GRI launched NGO Sector Supplement – but what for?
GRI’s 2009 list of Non-Profit/Services category lists 40 reporters worldwide, although perhaps 1/3 of these may be listed in the wrong category. From 31 December 2011, reporting with the NGO Sector Supplement will be required for NGO reports to be recognized as GRI Application level A.
It’s not clear if GRI is simply sloppy about maintaining its (still valuable) list of reporters or if there is a more fundamental problem about classification based on notions of profit, ownership or legal structure.
In this list, I was happy to find organizations like Oxfam UK and even the Korean Standards Association. But finding General Motors Argentina, Henry Davis York, one of the largest law firms in Australia, Yanacocha, and one of Peru’s largest gold mines in the NGO category is probably just evidence of sloppy data entry and lack of a sensible review system.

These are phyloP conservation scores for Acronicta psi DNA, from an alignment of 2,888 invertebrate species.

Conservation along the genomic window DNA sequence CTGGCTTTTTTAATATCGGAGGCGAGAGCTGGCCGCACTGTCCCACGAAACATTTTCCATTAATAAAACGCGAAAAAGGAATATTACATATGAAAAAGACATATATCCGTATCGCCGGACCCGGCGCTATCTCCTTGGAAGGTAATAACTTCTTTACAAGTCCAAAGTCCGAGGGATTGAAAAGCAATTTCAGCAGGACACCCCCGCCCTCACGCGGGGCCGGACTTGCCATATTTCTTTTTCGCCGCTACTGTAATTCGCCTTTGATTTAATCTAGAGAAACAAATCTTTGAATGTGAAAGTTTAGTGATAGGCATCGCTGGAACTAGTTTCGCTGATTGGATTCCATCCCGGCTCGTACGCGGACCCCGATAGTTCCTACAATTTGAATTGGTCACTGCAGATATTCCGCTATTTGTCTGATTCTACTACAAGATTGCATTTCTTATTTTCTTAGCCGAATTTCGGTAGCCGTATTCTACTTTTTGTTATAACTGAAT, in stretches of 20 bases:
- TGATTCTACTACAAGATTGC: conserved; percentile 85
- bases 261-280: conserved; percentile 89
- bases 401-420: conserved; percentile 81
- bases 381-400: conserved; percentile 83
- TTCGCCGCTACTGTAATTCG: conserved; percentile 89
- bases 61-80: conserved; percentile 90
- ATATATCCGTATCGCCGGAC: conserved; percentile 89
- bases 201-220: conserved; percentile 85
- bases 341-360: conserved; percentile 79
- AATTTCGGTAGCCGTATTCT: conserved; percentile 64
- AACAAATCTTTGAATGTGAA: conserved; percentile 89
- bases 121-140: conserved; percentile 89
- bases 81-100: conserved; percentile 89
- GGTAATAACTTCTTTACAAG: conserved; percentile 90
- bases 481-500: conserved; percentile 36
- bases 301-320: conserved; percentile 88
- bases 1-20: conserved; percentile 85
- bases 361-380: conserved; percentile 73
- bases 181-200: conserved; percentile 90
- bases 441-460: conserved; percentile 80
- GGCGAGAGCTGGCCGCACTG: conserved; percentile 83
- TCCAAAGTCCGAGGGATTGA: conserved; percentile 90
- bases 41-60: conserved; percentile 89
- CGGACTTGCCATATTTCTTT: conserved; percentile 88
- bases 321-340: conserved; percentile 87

Once these sorts of mistakes have been remedied, there may be more interesting questions to consider. For example, will such a ‘spring cleaning’ remove the Zuercher Kantonbank, which is a publically mandated financial institution but – according to its report – used the GRI Financial Sector Supplement? Or should the US Postal Services be included in this category?
Perhaps other questions to consider: why have barely 30+ (?) NGO reporters (around the world!), a negligible number when you consider size and importance of this sector, adopted the GRI framework? Was it really the lack of an NGO Sector Supplement? And will the newly established requirement to follow this NGO Sector Supplement to achieve an A-level help tackle this problem? I would welcome your thoughts, especially if you work with NGOs/non-profits
The NGO Sector Supplement is now available for downloading